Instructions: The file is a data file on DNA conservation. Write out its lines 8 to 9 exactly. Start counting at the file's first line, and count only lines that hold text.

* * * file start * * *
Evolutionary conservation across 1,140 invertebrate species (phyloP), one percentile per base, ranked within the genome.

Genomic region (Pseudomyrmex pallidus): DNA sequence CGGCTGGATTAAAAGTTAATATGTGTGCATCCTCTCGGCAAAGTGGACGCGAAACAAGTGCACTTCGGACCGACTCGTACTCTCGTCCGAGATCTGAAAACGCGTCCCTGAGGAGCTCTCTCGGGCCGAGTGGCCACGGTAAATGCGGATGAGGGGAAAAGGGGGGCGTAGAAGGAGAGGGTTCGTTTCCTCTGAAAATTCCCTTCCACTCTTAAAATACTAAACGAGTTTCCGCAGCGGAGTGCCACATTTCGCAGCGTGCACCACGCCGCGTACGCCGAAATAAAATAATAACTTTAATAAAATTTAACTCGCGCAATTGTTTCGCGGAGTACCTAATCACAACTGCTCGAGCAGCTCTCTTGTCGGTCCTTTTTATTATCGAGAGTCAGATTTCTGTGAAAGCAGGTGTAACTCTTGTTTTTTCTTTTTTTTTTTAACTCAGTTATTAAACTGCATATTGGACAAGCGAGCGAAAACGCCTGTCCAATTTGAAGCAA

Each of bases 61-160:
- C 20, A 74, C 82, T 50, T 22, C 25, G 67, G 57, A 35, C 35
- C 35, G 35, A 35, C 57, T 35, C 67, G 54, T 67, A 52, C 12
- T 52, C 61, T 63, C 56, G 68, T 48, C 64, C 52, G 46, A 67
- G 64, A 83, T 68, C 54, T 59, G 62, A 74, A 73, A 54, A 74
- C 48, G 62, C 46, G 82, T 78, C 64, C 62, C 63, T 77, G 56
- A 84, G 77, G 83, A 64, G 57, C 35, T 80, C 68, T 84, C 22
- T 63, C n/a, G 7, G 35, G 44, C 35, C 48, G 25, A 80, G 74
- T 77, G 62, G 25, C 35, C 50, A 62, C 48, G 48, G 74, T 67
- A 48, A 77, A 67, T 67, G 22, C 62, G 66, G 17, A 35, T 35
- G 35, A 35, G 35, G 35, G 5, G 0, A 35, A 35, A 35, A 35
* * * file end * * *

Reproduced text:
- C 48, G 62, C 46, G 82, T 78, C 64, C 62, C 63, T 77, G 56
- A 84, G 77, G 83, A 64, G 57, C 35, T 80, C 68, T 84, C 22